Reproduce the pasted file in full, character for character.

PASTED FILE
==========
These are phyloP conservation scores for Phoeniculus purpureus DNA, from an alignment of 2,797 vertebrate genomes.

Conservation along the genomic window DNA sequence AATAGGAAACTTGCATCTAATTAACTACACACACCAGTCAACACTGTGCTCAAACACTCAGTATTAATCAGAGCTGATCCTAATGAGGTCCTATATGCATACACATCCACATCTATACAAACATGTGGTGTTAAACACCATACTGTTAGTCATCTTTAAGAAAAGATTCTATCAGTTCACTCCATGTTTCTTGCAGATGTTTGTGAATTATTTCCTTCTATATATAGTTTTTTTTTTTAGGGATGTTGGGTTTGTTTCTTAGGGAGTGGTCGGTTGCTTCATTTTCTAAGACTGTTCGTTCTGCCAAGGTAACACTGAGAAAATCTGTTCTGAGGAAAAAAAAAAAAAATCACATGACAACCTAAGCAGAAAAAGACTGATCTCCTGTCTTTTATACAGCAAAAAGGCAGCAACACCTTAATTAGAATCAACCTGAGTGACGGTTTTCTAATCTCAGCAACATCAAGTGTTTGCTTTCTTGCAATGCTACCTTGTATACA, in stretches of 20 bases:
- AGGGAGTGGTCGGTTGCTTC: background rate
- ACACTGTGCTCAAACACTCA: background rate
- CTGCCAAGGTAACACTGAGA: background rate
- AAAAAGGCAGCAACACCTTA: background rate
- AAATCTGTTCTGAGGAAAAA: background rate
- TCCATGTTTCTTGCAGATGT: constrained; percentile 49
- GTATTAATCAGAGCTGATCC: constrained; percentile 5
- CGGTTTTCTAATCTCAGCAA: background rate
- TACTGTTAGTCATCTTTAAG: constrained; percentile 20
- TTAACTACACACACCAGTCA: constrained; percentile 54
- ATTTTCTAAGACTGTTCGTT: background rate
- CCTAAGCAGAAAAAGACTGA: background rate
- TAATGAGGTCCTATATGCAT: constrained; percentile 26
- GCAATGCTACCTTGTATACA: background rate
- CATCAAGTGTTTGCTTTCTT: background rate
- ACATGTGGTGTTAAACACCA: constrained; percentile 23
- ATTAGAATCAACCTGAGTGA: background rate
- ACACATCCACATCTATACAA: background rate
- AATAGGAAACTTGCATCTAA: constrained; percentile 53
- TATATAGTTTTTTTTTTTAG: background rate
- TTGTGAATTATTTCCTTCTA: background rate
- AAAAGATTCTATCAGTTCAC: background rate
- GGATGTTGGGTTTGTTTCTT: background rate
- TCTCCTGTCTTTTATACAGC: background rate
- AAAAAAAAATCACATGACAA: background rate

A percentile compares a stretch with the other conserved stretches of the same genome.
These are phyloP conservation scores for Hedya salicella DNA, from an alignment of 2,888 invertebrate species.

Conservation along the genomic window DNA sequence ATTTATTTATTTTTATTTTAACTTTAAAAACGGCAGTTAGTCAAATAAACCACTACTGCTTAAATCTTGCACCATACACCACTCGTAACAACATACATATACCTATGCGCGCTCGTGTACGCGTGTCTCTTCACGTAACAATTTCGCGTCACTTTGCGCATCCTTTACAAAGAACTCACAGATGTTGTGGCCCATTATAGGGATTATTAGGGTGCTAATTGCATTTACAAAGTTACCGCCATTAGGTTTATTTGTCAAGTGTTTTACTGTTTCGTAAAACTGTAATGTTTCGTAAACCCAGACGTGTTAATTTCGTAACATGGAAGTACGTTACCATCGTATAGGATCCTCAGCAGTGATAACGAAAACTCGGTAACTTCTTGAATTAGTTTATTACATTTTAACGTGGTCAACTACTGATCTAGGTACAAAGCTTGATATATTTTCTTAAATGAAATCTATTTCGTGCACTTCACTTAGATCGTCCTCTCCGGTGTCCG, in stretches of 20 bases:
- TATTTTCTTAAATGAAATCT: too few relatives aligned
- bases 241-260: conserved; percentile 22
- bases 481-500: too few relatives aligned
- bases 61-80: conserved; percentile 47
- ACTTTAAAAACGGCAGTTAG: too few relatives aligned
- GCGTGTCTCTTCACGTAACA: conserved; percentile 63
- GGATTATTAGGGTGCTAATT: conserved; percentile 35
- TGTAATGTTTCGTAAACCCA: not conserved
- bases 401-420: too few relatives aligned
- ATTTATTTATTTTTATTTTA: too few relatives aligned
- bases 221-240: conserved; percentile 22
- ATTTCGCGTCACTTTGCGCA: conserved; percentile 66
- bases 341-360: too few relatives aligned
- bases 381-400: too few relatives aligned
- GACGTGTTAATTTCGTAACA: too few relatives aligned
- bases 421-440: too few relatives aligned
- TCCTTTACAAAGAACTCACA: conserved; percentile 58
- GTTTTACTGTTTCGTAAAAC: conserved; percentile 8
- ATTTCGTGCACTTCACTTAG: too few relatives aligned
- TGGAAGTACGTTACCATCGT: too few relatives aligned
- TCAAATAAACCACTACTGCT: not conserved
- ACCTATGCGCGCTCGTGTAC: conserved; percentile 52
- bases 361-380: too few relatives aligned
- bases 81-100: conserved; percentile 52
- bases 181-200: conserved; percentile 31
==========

These are phyloP conservation scores for Phoeniculus purpureus DNA, from an alignment of 2,797 vertebrate genomes.

Conservation along the genomic window DNA sequence AATAGGAAACTTGCATCTAATTAACTACACACACCAGTCAACACTGTGCTCAAACACTCAGTATTAATCAGAGCTGATCCTAATGAGGTCCTATATGCATACACATCCACATCTATACAAACATGTGGTGTTAAACACCATACTGTTAGTCATCTTTAAGAAAAGATTCTATCAGTTCACTCCATGTTTCTTGCAGATGTTTGTGAATTATTTCCTTCTATATATAGTTTTTTTTTTTAGGGATGTTGGGTTTGTTTCTTAGGGAGTGGTCGGTTGCTTCATTTTCTAAGACTGTTCGTTCTGCCAAGGTAACACTGAGAAAATCTGTTCTGAGGAAAAAAAAAAAAAATCACATGACAACCTAAGCAGAAAAAGACTGATCTCCTGTCTTTTATACAGCAAAAAGGCAGCAACACCTTAATTAGAATCAACCTGAGTGACGGTTTTCTAATCTCAGCAACATCAAGTGTTTGCTTTCTTGCAATGCTACCTTGTATACA, in stretches of 20 bases:
- AGGGAGTGGTCGGTTGCTTC: background rate
- ACACTGTGCTCAAACACTCA: background rate
- CTGCCAAGGTAACACTGAGA: background rate
- AAAAAGGCAGCAACACCTTA: background rate
- AAATCTGTTCTGAGGAAAAA: background rate
- TCCATGTTTCTTGCAGATGT: constrained; percentile 49
- GTATTAATCAGAGCTGATCC: constrained; percentile 5
- CGGTTTTCTAATCTCAGCAA: background rate
- TACTGTTAGTCATCTTTAAG: constrained; percentile 20
- TTAACTACACACACCAGTCA: constrained; percentile 54
- ATTTTCTAAGACTGTTCGTT: background rate
- CCTAAGCAGAAAAAGACTGA: background rate
- TAATGAGGTCCTATATGCAT: constrained; percentile 26
- GCAATGCTACCTTGTATACA: background rate
- CATCAAGTGTTTGCTTTCTT: background rate
- ACATGTGGTGTTAAACACCA: constrained; percentile 23
- ATTAGAATCAACCTGAGTGA: background rate
- ACACATCCACATCTATACAA: background rate
- AATAGGAAACTTGCATCTAA: constrained; percentile 53
- TATATAGTTTTTTTTTTTAG: background rate
- TTGTGAATTATTTCCTTCTA: background rate
- AAAAGATTCTATCAGTTCAC: background rate
- GGATGTTGGGTTTGTTTCTT: background rate
- TCTCCTGTCTTTTATACAGC: background rate
- AAAAAAAAATCACATGACAA: background rate

A percentile compares a stretch with the other conserved stretches of the same genome.
These are phyloP conservation scores for Hedya salicella DNA, from an alignment of 2,888 invertebrate species.

Conservation along the genomic window DNA sequence ATTTATTTATTTTTATTTTAACTTTAAAAACGGCAGTTAGTCAAATAAACCACTACTGCTTAAATCTTGCACCATACACCACTCGTAACAACATACATATACCTATGCGCGCTCGTGTACGCGTGTCTCTTCACGTAACAATTTCGCGTCACTTTGCGCATCCTTTACAAAGAACTCACAGATGTTGTGGCCCATTATAGGGATTATTAGGGTGCTAATTGCATTTACAAAGTTACCGCCATTAGGTTTATTTGTCAAGTGTTTTACTGTTTCGTAAAACTGTAATGTTTCGTAAACCCAGACGTGTTAATTTCGTAACATGGAAGTACGTTACCATCGTATAGGATCCTCAGCAGTGATAACGAAAACTCGGTAACTTCTTGAATTAGTTTATTACATTTTAACGTGGTCAACTACTGATCTAGGTACAAAGCTTGATATATTTTCTTAAATGAAATCTATTTCGTGCACTTCACTTAGATCGTCCTCTCCGGTGTCCG, in stretches of 20 bases:
- TATTTTCTTAAATGAAATCT: too few relatives aligned
- bases 241-260: conserved; percentile 22
- bases 481-500: too few relatives aligned
- bases 61-80: conserved; percentile 47
- ACTTTAAAAACGGCAGTTAG: too few relatives aligned
- GCGTGTCTCTTCACGTAACA: conserved; percentile 63
- GGATTATTAGGGTGCTAATT: conserved; percentile 35
- TGTAATGTTTCGTAAACCCA: not conserved
- bases 401-420: too few relatives aligned
- ATTTATTTATTTTTATTTTA: too few relatives aligned
- bases 221-240: conserved; percentile 22
- ATTTCGCGTCACTTTGCGCA: conserved; percentile 66
- bases 341-360: too few relatives aligned
- bases 381-400: too few relatives aligned
- GACGTGTTAATTTCGTAACA: too few relatives aligned
- bases 421-440: too few relatives aligned
- TCCTTTACAAAGAACTCACA: conserved; percentile 58
- GTTTTACTGTTTCGTAAAAC: conserved; percentile 8
- ATTTCGTGCACTTCACTTAG: too few relatives aligned
- TGGAAGTACGTTACCATCGT: too few relatives aligned
- TCAAATAAACCACTACTGCT: not conserved
- ACCTATGCGCGCTCGTGTAC: conserved; percentile 52
- bases 361-380: too few relatives aligned
- bases 81-100: conserved; percentile 52
- bases 181-200: conserved; percentile 31